Witness Tree

Witness Tree

Seasons of Change With A Century-old Oak

Book - 2017
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An intimate look at one majestic hundred-year-old oak tree through four seasons--and the reality of global climate change it reveals.

In the life of this one grand oak, we can see for ourselves the results of one hundred years of rapid environmental change. It's leafing out earlier, and dropping its leaves later as the climate warms. Even the inner workings of individual leaves have changed to accommodate more CO2 in our atmosphere.

Climate science can seem dense, remote, and abstract. But through the lens of this one tree, it becomes immediate and intimate. In Witness Tree , environmental reporter Lynda V. Mapes takes us through her year living with one red oak at the Harvard Forest. We learn about carbon cycles and leaf physiology, but also experience the seasons as people have for centuries, watching for each new bud, and listening for each new bird and frog call in spring. We savor the cadence of falling autumn leaves, and glory of snow and starry winter nights. Lynda takes us along as she climbs high into the oak's swaying boughs, and scientists core deepinto the oak's heartwood, dig into its roots and probe the teeming life of the soil. She brings us eye-level with garter snakes and newts, and alongside the squirrels and jays devouring the oak's acorns. Season by season she reveals the secrets of trees, how they work, and sustain a vast community of lives, including our own.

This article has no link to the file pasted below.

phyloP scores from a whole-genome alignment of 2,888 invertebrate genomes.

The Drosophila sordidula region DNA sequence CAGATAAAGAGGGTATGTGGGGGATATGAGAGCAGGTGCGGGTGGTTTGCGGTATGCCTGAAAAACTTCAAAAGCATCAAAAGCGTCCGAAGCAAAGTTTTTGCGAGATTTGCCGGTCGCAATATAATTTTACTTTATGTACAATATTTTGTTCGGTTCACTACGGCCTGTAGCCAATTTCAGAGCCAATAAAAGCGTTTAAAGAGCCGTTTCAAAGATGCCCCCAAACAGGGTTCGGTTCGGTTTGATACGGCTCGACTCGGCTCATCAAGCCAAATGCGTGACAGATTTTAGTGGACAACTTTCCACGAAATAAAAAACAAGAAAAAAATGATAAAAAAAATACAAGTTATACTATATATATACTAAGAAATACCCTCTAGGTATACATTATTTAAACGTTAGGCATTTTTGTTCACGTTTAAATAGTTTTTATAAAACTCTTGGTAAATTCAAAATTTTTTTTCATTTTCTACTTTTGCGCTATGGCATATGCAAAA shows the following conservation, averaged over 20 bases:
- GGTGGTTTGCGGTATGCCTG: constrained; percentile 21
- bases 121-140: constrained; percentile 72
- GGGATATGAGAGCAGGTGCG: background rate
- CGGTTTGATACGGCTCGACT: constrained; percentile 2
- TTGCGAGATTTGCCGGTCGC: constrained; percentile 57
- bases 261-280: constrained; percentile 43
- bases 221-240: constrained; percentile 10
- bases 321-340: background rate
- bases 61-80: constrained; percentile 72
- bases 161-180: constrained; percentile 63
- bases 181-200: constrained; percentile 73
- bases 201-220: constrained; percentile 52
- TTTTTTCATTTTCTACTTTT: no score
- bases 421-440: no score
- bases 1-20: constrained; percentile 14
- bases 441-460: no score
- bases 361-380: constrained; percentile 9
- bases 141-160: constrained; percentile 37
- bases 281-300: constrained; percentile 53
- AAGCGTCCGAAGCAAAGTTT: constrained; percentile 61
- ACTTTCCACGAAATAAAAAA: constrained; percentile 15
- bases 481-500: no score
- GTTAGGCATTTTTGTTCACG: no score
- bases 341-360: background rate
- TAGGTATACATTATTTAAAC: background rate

The oak is a living timeline and witness to climate change. While stark in its implications, Witness Tree is a beautiful and lyrical read, rich in detail, sweeps of weather, history, people, and animals. It is a story rooted in hope, beauty, wonder, and the possibility of renewal in people's connection to nature.

Publisher: New York : Bloomsbury, USA, an imprint of Bloomsbury Publishing, Plc, [2017]
Copyright Date: ©2017
ISBN: 9781632862532
Branch Call Number: 577.3097443 Map
Characteristics: 224 pages : map ; 22 cm

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ididarodkid
Dec 24, 2017

I have read a few books on trees that were fascinating and informative. Perhaps it was my expectations that led to this being a somewhat disappointing read. Other readers could find it to their liking in that Ms Mapes presents her devotion to nature with explicit observation.
Additionally, she introduces a good deal of history of the area, yet for me, a bit too detailed. She was understandably concerned about climate change and offered hope, yet caution for the future. Climate change and the history comprised more of the book than I had expected. I agree with the Publisher's Weekly review.

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